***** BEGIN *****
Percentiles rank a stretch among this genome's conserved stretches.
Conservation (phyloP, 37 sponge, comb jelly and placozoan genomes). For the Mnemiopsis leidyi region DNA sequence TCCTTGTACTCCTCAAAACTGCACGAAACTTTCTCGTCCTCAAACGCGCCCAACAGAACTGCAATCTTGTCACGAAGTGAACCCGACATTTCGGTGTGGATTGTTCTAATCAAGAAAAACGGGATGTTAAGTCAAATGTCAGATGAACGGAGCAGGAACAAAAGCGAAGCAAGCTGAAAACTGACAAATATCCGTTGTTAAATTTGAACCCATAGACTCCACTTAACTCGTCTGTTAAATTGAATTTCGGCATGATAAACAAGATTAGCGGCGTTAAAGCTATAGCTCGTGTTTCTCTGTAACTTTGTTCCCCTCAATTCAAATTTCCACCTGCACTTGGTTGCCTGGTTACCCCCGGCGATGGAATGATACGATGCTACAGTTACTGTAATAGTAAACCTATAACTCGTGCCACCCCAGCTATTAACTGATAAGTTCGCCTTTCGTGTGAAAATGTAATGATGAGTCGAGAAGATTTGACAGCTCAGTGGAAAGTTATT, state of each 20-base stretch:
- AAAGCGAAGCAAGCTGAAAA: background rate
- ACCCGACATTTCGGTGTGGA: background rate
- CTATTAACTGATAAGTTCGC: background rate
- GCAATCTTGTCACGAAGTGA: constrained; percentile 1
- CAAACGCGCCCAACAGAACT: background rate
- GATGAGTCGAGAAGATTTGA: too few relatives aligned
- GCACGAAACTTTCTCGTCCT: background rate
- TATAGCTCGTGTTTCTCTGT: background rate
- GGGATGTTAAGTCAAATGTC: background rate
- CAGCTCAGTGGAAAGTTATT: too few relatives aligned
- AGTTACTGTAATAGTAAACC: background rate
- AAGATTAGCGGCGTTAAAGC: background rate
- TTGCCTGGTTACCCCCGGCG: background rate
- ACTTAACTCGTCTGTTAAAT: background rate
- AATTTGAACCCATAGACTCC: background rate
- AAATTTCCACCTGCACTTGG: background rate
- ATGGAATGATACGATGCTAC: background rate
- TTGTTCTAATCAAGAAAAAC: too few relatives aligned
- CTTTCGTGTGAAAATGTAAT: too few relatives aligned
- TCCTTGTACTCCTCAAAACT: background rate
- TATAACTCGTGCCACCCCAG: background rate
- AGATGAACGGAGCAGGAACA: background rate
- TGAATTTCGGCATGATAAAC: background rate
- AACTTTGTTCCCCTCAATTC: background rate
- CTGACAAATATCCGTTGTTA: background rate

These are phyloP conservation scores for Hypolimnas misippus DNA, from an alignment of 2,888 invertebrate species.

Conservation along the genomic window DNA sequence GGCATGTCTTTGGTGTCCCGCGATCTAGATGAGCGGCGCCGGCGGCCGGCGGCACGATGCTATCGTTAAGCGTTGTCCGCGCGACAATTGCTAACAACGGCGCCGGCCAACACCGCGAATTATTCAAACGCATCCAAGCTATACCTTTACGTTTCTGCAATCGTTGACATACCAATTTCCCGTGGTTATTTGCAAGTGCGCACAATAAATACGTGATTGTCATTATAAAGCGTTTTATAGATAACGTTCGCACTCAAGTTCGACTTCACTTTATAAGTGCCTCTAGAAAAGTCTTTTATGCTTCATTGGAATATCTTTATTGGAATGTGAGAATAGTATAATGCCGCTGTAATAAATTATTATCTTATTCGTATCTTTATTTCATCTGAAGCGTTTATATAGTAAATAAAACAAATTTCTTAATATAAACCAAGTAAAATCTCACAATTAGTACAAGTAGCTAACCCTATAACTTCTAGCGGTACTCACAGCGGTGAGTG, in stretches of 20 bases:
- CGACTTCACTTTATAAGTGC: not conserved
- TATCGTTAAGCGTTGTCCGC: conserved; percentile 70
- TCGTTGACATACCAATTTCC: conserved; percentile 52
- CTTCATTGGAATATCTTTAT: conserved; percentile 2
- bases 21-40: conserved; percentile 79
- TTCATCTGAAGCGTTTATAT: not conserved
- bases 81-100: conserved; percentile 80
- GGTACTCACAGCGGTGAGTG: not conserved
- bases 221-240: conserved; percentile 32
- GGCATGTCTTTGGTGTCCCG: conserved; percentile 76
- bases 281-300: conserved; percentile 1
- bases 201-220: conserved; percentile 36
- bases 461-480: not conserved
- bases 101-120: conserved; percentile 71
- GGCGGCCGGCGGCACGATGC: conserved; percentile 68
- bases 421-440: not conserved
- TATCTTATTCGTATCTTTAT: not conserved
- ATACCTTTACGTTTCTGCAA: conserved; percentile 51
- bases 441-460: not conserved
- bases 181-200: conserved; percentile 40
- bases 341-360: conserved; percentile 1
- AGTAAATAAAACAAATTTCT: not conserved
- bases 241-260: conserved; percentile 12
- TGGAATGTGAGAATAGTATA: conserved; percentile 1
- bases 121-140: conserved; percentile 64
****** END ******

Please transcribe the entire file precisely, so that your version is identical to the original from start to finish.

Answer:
Percentiles rank a stretch among this genome's conserved stretches.
Conservation (phyloP, 37 sponge, comb jelly and placozoan genomes). For the Mnemiopsis leidyi region DNA sequence TCCTTGTACTCCTCAAAACTGCACGAAACTTTCTCGTCCTCAAACGCGCCCAACAGAACTGCAATCTTGTCACGAAGTGAACCCGACATTTCGGTGTGGATTGTTCTAATCAAGAAAAACGGGATGTTAAGTCAAATGTCAGATGAACGGAGCAGGAACAAAAGCGAAGCAAGCTGAAAACTGACAAATATCCGTTGTTAAATTTGAACCCATAGACTCCACTTAACTCGTCTGTTAAATTGAATTTCGGCATGATAAACAAGATTAGCGGCGTTAAAGCTATAGCTCGTGTTTCTCTGTAACTTTGTTCCCCTCAATTCAAATTTCCACCTGCACTTGGTTGCCTGGTTACCCCCGGCGATGGAATGATACGATGCTACAGTTACTGTAATAGTAAACCTATAACTCGTGCCACCCCAGCTATTAACTGATAAGTTCGCCTTTCGTGTGAAAATGTAATGATGAGTCGAGAAGATTTGACAGCTCAGTGGAAAGTTATT, state of each 20-base stretch:
- AAAGCGAAGCAAGCTGAAAA: background rate
- ACCCGACATTTCGGTGTGGA: background rate
- CTATTAACTGATAAGTTCGC: background rate
- GCAATCTTGTCACGAAGTGA: constrained; percentile 1
- CAAACGCGCCCAACAGAACT: background rate
- GATGAGTCGAGAAGATTTGA: too few relatives aligned
- GCACGAAACTTTCTCGTCCT: background rate
- TATAGCTCGTGTTTCTCTGT: background rate
- GGGATGTTAAGTCAAATGTC: background rate
- CAGCTCAGTGGAAAGTTATT: too few relatives aligned
- AGTTACTGTAATAGTAAACC: background rate
- AAGATTAGCGGCGTTAAAGC: background rate
- TTGCCTGGTTACCCCCGGCG: background rate
- ACTTAACTCGTCTGTTAAAT: background rate
- AATTTGAACCCATAGACTCC: background rate
- AAATTTCCACCTGCACTTGG: background rate
- ATGGAATGATACGATGCTAC: background rate
- TTGTTCTAATCAAGAAAAAC: too few relatives aligned
- CTTTCGTGTGAAAATGTAAT: too few relatives aligned
- TCCTTGTACTCCTCAAAACT: background rate
- TATAACTCGTGCCACCCCAG: background rate
- AGATGAACGGAGCAGGAACA: background rate
- TGAATTTCGGCATGATAAAC: background rate
- AACTTTGTTCCCCTCAATTC: background rate
- CTGACAAATATCCGTTGTTA: background rate

These are phyloP conservation scores for Hypolimnas misippus DNA, from an alignment of 2,888 invertebrate species.

Conservation along the genomic window DNA sequence GGCATGTCTTTGGTGTCCCGCGATCTAGATGAGCGGCGCCGGCGGCCGGCGGCACGATGCTATCGTTAAGCGTTGTCCGCGCGACAATTGCTAACAACGGCGCCGGCCAACACCGCGAATTATTCAAACGCATCCAAGCTATACCTTTACGTTTCTGCAATCGTTGACATACCAATTTCCCGTGGTTATTTGCAAGTGCGCACAATAAATACGTGATTGTCATTATAAAGCGTTTTATAGATAACGTTCGCACTCAAGTTCGACTTCACTTTATAAGTGCCTCTAGAAAAGTCTTTTATGCTTCATTGGAATATCTTTATTGGAATGTGAGAATAGTATAATGCCGCTGTAATAAATTATTATCTTATTCGTATCTTTATTTCATCTGAAGCGTTTATATAGTAAATAAAACAAATTTCTTAATATAAACCAAGTAAAATCTCACAATTAGTACAAGTAGCTAACCCTATAACTTCTAGCGGTACTCACAGCGGTGAGTG, in stretches of 20 bases:
- CGACTTCACTTTATAAGTGC: not conserved
- TATCGTTAAGCGTTGTCCGC: conserved; percentile 70
- TCGTTGACATACCAATTTCC: conserved; percentile 52
- CTTCATTGGAATATCTTTAT: conserved; percentile 2
- bases 21-40: conserved; percentile 79
- TTCATCTGAAGCGTTTATAT: not conserved
- bases 81-100: conserved; percentile 80
- GGTACTCACAGCGGTGAGTG: not conserved
- bases 221-240: conserved; percentile 32
- GGCATGTCTTTGGTGTCCCG: conserved; percentile 76
- bases 281-300: conserved; percentile 1
- bases 201-220: conserved; percentile 36
- bases 461-480: not conserved
- bases 101-120: conserved; percentile 71
- GGCGGCCGGCGGCACGATGC: conserved; percentile 68
- bases 421-440: not conserved
- TATCTTATTCGTATCTTTAT: not conserved
- ATACCTTTACGTTTCTGCAA: conserved; percentile 51
- bases 441-460: not conserved
- bases 181-200: conserved; percentile 40
- bases 341-360: conserved; percentile 1
- AGTAAATAAAACAAATTTCT: not conserved
- bases 241-260: conserved; percentile 12
- TGGAATGTGAGAATAGTATA: conserved; percentile 1
- bases 121-140: conserved; percentile 64